Sunday, January 16, 2011

Nutritional Confusion

I am now into my second semester at Kaplan University and one of my courses is Nutritonal Analysis and Assessment. This course really delves into the scientific approach of how nutrition standards and recommendations came about over the years, as well as the fluctuating circumstances surrounding the requirements for different age groups, genders, as well as those with special needs. It's always so hard to learn something where there are so many different ideas, assumptions and studies that. Here is my lastest discussion post. Comment if you like, agree or disagree, these of course are all posts whose purpose is to spark discussion and debate. This post was basically supposed to be about what was most difficult for us to understand in our weekly reading, and how professionals, with their difference of opinions, confuse the public on nutrition.

Nutritional Confusion - by me.. C.C.

Probably the main concept to me that is the most confusing is trying to calculate the recommended daily allowances with using a standard deviation of the estimated average requirements for nutrients. (Lee & Nieman 2010) Showing it mathematically, and then adding on top of that the variability in the nutritional requirements, if one's information is insufficient, by adding a coefficient of variation to me just seems to be overkill. This is why there is so much confusion in the health and nutrition world. I believe that yes, it is a science, but it is not an exact science. This is why they are called "recommendations".

Even educated health professionals today can send wrong messages about health and nutrition. Most of us have heard about the "Twinkie Diet" that helped Kansas State University human nutrition professor, Mark Haub, lose weight with a diet of junk food because he wanted to prove healthy weight was based on caloric intake alone. (Park 2009) The only problem was his bloodwork showed major improvements in his cholesterol LDL, HDL and triglycerides. True, he may not recommend it, but the idea is already out there.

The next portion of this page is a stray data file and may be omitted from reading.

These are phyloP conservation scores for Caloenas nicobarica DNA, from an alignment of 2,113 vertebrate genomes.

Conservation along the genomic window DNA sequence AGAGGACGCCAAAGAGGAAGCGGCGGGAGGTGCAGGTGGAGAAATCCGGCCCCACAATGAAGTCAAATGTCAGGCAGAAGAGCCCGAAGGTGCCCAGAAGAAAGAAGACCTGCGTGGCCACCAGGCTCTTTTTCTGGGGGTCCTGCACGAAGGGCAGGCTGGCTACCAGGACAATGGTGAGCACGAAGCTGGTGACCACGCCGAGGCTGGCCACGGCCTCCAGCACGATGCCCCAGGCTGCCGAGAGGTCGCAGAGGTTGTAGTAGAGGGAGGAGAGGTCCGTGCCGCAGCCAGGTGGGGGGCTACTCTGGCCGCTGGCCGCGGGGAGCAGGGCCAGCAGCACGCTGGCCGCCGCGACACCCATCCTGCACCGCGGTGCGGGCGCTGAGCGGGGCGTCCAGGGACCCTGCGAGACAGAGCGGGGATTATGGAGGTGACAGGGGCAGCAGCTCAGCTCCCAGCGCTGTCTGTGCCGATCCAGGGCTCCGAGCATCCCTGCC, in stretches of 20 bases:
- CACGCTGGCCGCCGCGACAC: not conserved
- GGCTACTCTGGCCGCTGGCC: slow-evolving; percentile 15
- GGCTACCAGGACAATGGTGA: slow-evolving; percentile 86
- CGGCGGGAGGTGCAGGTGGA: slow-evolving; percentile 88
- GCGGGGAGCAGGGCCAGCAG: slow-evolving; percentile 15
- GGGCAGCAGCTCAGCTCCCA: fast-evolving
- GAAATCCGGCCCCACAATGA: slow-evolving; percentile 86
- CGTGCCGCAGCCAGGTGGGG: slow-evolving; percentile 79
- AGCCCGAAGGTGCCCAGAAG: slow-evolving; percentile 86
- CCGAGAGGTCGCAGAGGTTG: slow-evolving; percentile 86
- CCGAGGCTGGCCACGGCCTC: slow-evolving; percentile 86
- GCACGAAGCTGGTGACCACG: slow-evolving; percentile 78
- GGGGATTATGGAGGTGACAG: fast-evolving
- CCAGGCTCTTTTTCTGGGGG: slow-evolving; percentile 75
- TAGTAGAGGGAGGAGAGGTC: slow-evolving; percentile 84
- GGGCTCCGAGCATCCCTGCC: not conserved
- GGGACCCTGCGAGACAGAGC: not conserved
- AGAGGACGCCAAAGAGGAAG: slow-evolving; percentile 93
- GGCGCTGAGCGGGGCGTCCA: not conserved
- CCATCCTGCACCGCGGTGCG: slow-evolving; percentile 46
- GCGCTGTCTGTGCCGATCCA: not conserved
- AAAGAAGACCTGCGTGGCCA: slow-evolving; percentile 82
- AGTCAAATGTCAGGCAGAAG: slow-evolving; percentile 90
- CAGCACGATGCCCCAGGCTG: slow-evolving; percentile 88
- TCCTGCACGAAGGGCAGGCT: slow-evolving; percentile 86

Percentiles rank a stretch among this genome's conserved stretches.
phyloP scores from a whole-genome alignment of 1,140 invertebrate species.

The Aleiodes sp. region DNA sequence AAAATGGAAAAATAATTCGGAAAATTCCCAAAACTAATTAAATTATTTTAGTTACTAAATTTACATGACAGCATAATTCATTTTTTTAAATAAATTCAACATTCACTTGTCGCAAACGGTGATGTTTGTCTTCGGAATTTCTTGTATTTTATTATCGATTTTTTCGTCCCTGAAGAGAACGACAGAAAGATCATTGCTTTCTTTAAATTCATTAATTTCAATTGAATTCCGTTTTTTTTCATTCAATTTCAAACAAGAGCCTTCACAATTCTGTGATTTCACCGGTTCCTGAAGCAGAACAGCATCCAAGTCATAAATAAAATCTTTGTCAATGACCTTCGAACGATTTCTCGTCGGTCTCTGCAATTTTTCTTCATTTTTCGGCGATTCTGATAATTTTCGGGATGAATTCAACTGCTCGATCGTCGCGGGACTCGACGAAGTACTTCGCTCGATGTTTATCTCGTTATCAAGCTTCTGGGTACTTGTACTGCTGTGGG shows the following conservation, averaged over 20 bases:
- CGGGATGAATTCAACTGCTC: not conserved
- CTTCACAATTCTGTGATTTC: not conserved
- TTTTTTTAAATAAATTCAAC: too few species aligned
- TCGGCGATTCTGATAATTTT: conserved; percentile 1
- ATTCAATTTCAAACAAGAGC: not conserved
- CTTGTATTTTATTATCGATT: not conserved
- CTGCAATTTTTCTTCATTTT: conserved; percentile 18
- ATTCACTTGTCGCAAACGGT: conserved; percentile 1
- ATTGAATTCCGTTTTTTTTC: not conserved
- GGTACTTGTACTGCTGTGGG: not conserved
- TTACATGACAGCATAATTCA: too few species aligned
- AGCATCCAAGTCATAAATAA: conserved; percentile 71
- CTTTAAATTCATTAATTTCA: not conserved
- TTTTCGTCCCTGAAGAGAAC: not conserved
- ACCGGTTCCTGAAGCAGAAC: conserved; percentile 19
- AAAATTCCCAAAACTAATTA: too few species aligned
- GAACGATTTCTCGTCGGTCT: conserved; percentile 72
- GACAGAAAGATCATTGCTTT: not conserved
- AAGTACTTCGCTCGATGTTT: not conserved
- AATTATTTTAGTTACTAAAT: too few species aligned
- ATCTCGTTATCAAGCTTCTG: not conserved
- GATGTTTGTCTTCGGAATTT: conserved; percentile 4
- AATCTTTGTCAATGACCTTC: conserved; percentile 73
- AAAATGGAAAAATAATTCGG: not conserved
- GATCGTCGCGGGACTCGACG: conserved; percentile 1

Just the number of health professionals and studies in the media confuse the public constantly. What's healthy for us today, may turn out not being so healthy for us a month later. The constant tug of war within the health community on what is healthy and what is not can be overwhelming for the general public. One example of this is The Nutrition Source ( from the Harvard School of Public Health. The lists of articles here, let alone the amount found internet wide can make nutrition choices for people completely confusing.

Lee, Robert D. and Nieman, David C. (2010) Nutritional Assessment, Fifth Ed. (p. 25); New York, NY; McGraw-Hill

Park, Madison. (2010, November 8). Twinkie diet helps nutrition professor lose 27 pounds. CNN Health, Retrieved 01/15/2010 from

What do you think? I would love to hear your thoughts on here, or Facebook. Thanks! Have a great day!


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